Shopping for Electronics
Sales Assistant: Good afternoon, sir. Can I be of assistance?
Dave: Yeah, I’m looking for a new phone; it seems my current one is kaput.
Sales Assistant: OK. What sort of price range are you looking at? And any particular make or model?
Dave: Something between 50 and a hundred. The make doesn’t matter.
Sales Assistant: Right, well we have this one for ₤59.99. It has touchscreen technology, a keyboard, wi-fi, bluetooth, and the usual range of apps: music player, voice recognition, games, office, etcetera.
Dave: Does it come in a different colour? I’m not keen on the white.
Sales Assistant: Yep, we also have it in silver, black, or sky blue.
Dave: Hmm, I don’t know. It’s a bit bulky. Do you have anything lighter and slimmer?
Sales Assistant: Of course, although the lighter models tend to cost more. Let me show you what else we have in stock…
2. price range = how much you want to spend (between the lowest and largest)
I want to get a new phone, but it will have to be a cheap one: my price range is only $50-$60 dollars.
I wanted to buy the Sony one, but it was out of my price range.
3. ‘make’ = brand/company that made it
4. ‘model’ = the particular type made by that company
5. ‘app’ = application (usable programmes on a phone)
6. ‘I’m not keen on…’ = I don’t really like…
The food there is really good, although I’m not too keen on the decor.
7. ‘bulky’ = big, not easy to move or carry
Philip: Excuse me, I’m wondering if you could help me. I’m looking to buy my girlfriend a laptop for her birthday, but I’m not particularly technologically-minded.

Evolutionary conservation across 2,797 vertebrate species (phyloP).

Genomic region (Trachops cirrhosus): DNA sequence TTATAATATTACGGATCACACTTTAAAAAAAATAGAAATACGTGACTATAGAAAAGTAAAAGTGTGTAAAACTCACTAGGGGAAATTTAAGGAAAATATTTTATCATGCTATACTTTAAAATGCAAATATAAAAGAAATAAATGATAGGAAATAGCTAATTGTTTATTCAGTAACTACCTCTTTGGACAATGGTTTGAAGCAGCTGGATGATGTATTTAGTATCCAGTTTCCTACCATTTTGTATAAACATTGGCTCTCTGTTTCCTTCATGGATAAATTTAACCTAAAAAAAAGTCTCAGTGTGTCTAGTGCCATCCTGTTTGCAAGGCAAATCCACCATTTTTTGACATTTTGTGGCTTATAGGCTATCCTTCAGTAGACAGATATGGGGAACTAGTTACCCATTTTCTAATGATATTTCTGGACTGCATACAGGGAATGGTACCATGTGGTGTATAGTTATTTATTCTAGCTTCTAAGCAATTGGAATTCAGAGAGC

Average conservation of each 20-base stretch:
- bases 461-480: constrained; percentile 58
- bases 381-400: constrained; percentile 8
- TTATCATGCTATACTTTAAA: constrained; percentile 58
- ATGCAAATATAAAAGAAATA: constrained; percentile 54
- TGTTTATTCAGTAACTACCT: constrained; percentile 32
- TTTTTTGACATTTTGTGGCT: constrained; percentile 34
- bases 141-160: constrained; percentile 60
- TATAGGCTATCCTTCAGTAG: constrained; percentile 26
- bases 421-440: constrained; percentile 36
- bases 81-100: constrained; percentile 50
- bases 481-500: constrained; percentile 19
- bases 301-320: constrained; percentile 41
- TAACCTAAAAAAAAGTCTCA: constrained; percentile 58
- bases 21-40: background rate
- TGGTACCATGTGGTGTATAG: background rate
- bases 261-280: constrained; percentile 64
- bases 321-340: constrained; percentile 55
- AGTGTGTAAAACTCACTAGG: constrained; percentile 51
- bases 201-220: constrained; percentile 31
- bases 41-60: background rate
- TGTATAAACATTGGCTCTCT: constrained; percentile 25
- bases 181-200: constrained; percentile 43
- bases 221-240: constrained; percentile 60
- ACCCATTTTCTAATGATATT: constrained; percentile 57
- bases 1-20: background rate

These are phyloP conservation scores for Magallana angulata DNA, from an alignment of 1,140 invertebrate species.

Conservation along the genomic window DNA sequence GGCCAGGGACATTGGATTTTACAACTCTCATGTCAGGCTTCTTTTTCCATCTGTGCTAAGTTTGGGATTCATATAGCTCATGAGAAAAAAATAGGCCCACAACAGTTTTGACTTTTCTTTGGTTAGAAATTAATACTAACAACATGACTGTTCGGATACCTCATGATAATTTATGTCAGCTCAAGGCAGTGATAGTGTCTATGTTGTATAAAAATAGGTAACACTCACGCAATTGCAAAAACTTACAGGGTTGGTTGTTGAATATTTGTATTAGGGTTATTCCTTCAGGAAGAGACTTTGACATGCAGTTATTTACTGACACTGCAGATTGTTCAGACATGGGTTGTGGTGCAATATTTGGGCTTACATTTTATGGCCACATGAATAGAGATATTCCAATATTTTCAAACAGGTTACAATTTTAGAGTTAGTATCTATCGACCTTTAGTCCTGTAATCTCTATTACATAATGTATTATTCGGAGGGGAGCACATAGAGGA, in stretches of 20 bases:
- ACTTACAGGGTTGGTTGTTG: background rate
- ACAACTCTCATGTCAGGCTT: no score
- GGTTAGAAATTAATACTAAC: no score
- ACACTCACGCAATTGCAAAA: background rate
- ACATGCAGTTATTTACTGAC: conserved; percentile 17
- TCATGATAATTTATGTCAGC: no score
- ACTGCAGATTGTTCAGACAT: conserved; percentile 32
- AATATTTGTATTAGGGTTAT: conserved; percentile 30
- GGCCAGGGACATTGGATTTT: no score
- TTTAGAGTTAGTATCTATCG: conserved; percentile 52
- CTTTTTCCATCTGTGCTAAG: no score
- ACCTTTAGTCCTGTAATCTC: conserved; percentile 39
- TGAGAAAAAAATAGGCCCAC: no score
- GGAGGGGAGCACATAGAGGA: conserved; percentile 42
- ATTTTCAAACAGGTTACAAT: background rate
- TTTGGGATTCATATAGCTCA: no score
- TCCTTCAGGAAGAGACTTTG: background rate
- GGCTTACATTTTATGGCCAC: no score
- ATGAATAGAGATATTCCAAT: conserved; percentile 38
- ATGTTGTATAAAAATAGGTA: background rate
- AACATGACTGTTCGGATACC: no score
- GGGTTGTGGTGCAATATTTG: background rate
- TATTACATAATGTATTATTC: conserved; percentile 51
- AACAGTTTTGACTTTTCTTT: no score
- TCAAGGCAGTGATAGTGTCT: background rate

Sales Assistant: OK. Well, the first question is: what does she need it for? Work? Games?
Philip: She’s not much of a gamer, but she’ll need to write documents, make presentations, that sort of thing. It shouldn’t weigh too much either, since she needs to lug it with her on the morning commute.
Sales Assistant: I see. Well, you basically have a choice: price vs. performance. If she is just using it for work, surfing the net, and a bit of social networking, she won’t need anything too powerful or with a lot of memory. Something simple should suffice.
Philip: Will I need to buy any accessories?
Sales Assistant: Up to you. A lot of people like to add speakers and a webcam, and an external hard drive and optic mouse can be quite handy, but none of them are necessary.
Philip: How about software?
Sales Assistant: The basics are all pre-installed, but I can chuck on a few other programmes if you’d like. I’ll give you a USB as well, so that you can keep the directory and desktop free of clutter. Anyway, let me show you what we have, and you can take them for a test drive.
‘Do you want to go to the party?’
‘I’m not particularly bothered, to be honest.’
2. ….-minded = have a brain good at understanding, or interested in, this
She has always been academically-minded: even at school she was always happy to do her homework.
I have never been very linguistically-minded. In fact, I suck at languages.
3. ‘gamer’ = a person who likes to play computer games
4. ‘lug’ = carry (usually for heavy, awkward things)
The worst part isn’t the bike ride. The worst part is lugging the darn bicycle up the stairs back to the apartment.
Don’t tell me I’ve lugged this suitcase across town for no reason.
5. ‘commute’ = journey to/from work
6. ‘suffice’ = be enough
I’d like to borrow $1000, but if you can’t afford that $500 will suffice.
7. ‘up to you’ = it is your decision
8. ‘handy’ = useful
9. ‘chuck’ = throw. It is often used for giving extra things (often for free)
If you buy both of these, I’ll chuck in a free soft toy.
The salesman was very nice: he even chucked in a free subscription to the monthly magazine.
10. ‘clutter’ = stuff that is getting in the way or making a mess
11. ‘test drive’ = try something to see if you like it (often before buying)
‘Do you mind if I take it for a test drive?’